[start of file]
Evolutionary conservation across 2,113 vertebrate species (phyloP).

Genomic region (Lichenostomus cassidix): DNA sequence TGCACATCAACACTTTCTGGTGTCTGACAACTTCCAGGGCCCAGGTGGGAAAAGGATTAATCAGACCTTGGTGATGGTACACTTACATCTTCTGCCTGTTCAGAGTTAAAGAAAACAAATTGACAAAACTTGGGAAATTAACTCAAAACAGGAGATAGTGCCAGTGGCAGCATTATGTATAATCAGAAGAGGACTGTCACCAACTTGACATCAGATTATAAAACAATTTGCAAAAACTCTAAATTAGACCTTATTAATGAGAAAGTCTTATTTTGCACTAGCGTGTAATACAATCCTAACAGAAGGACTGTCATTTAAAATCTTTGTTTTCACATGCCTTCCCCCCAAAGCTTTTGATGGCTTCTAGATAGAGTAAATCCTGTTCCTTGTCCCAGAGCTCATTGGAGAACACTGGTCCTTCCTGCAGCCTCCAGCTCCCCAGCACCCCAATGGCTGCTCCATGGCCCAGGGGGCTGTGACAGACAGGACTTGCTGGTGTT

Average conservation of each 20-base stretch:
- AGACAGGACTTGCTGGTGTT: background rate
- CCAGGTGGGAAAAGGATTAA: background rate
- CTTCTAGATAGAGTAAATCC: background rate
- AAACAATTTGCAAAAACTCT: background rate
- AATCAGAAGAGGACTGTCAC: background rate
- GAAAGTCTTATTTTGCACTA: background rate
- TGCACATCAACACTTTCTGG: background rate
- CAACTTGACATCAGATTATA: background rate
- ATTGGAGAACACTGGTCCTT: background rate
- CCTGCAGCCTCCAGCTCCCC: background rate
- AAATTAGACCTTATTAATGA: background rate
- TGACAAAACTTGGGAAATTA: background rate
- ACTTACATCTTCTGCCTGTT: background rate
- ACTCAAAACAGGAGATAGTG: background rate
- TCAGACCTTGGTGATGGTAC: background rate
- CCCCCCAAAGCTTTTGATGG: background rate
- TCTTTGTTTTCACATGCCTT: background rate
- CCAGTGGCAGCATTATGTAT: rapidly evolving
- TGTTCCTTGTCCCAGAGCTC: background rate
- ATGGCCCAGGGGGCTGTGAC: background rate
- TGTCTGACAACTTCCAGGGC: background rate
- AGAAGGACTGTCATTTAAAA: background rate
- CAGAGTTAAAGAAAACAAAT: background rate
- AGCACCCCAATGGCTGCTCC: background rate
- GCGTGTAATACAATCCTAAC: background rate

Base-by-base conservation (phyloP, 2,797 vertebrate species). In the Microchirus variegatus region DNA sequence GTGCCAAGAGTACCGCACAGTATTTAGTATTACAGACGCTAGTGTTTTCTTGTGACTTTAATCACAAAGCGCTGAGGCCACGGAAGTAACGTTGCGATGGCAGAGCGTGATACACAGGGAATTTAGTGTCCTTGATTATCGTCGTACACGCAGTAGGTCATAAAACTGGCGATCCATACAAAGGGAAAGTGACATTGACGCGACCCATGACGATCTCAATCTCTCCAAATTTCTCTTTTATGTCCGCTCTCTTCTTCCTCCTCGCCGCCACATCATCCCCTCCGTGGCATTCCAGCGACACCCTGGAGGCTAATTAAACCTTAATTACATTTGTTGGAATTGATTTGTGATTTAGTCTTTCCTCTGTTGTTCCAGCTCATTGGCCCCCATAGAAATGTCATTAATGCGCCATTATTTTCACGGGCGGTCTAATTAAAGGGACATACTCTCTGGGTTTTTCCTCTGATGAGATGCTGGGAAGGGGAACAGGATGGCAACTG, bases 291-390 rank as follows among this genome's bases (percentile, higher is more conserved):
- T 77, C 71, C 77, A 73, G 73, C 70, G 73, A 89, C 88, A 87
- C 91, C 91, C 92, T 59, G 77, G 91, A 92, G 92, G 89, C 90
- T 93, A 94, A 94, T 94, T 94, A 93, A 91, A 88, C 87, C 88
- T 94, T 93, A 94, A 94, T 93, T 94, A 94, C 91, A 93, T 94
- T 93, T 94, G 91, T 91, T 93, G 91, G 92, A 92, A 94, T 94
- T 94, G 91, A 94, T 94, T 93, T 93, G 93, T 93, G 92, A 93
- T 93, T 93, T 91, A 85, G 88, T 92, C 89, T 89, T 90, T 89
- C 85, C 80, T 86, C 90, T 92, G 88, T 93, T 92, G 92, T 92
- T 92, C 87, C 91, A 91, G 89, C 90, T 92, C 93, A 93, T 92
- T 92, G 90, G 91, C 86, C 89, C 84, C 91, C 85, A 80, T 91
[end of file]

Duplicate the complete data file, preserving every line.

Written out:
Evolutionary conservation across 2,113 vertebrate species (phyloP).

Genomic region (Lichenostomus cassidix): DNA sequence TGCACATCAACACTTTCTGGTGTCTGACAACTTCCAGGGCCCAGGTGGGAAAAGGATTAATCAGACCTTGGTGATGGTACACTTACATCTTCTGCCTGTTCAGAGTTAAAGAAAACAAATTGACAAAACTTGGGAAATTAACTCAAAACAGGAGATAGTGCCAGTGGCAGCATTATGTATAATCAGAAGAGGACTGTCACCAACTTGACATCAGATTATAAAACAATTTGCAAAAACTCTAAATTAGACCTTATTAATGAGAAAGTCTTATTTTGCACTAGCGTGTAATACAATCCTAACAGAAGGACTGTCATTTAAAATCTTTGTTTTCACATGCCTTCCCCCCAAAGCTTTTGATGGCTTCTAGATAGAGTAAATCCTGTTCCTTGTCCCAGAGCTCATTGGAGAACACTGGTCCTTCCTGCAGCCTCCAGCTCCCCAGCACCCCAATGGCTGCTCCATGGCCCAGGGGGCTGTGACAGACAGGACTTGCTGGTGTT

Average conservation of each 20-base stretch:
- AGACAGGACTTGCTGGTGTT: background rate
- CCAGGTGGGAAAAGGATTAA: background rate
- CTTCTAGATAGAGTAAATCC: background rate
- AAACAATTTGCAAAAACTCT: background rate
- AATCAGAAGAGGACTGTCAC: background rate
- GAAAGTCTTATTTTGCACTA: background rate
- TGCACATCAACACTTTCTGG: background rate
- CAACTTGACATCAGATTATA: background rate
- ATTGGAGAACACTGGTCCTT: background rate
- CCTGCAGCCTCCAGCTCCCC: background rate
- AAATTAGACCTTATTAATGA: background rate
- TGACAAAACTTGGGAAATTA: background rate
- ACTTACATCTTCTGCCTGTT: background rate
- ACTCAAAACAGGAGATAGTG: background rate
- TCAGACCTTGGTGATGGTAC: background rate
- CCCCCCAAAGCTTTTGATGG: background rate
- TCTTTGTTTTCACATGCCTT: background rate
- CCAGTGGCAGCATTATGTAT: rapidly evolving
- TGTTCCTTGTCCCAGAGCTC: background rate
- ATGGCCCAGGGGGCTGTGAC: background rate
- TGTCTGACAACTTCCAGGGC: background rate
- AGAAGGACTGTCATTTAAAA: background rate
- CAGAGTTAAAGAAAACAAAT: background rate
- AGCACCCCAATGGCTGCTCC: background rate
- GCGTGTAATACAATCCTAAC: background rate

Base-by-base conservation (phyloP, 2,797 vertebrate species). In the Microchirus variegatus region DNA sequence GTGCCAAGAGTACCGCACAGTATTTAGTATTACAGACGCTAGTGTTTTCTTGTGACTTTAATCACAAAGCGCTGAGGCCACGGAAGTAACGTTGCGATGGCAGAGCGTGATACACAGGGAATTTAGTGTCCTTGATTATCGTCGTACACGCAGTAGGTCATAAAACTGGCGATCCATACAAAGGGAAAGTGACATTGACGCGACCCATGACGATCTCAATCTCTCCAAATTTCTCTTTTATGTCCGCTCTCTTCTTCCTCCTCGCCGCCACATCATCCCCTCCGTGGCATTCCAGCGACACCCTGGAGGCTAATTAAACCTTAATTACATTTGTTGGAATTGATTTGTGATTTAGTCTTTCCTCTGTTGTTCCAGCTCATTGGCCCCCATAGAAATGTCATTAATGCGCCATTATTTTCACGGGCGGTCTAATTAAAGGGACATACTCTCTGGGTTTTTCCTCTGATGAGATGCTGGGAAGGGGAACAGGATGGCAACTG, bases 291-390 rank as follows among this genome's bases (percentile, higher is more conserved):
- T 77, C 71, C 77, A 73, G 73, C 70, G 73, A 89, C 88, A 87
- C 91, C 91, C 92, T 59, G 77, G 91, A 92, G 92, G 89, C 90
- T 93, A 94, A 94, T 94, T 94, A 93, A 91, A 88, C 87, C 88
- T 94, T 93, A 94, A 94, T 93, T 94, A 94, C 91, A 93, T 94
- T 93, T 94, G 91, T 91, T 93, G 91, G 92, A 92, A 94, T 94
- T 94, G 91, A 94, T 94, T 93, T 93, G 93, T 93, G 92, A 93
- T 93, T 93, T 91, A 85, G 88, T 92, C 89, T 89, T 90, T 89
- C 85, C 80, T 86, C 90, T 92, G 88, T 93, T 92, G 92, T 92
- T 92, C 87, C 91, A 91, G 89, C 90, T 92, C 93, A 93, T 92
- T 92, G 90, G 91, C 86, C 89, C 84, C 91, C 85, A 80, T 91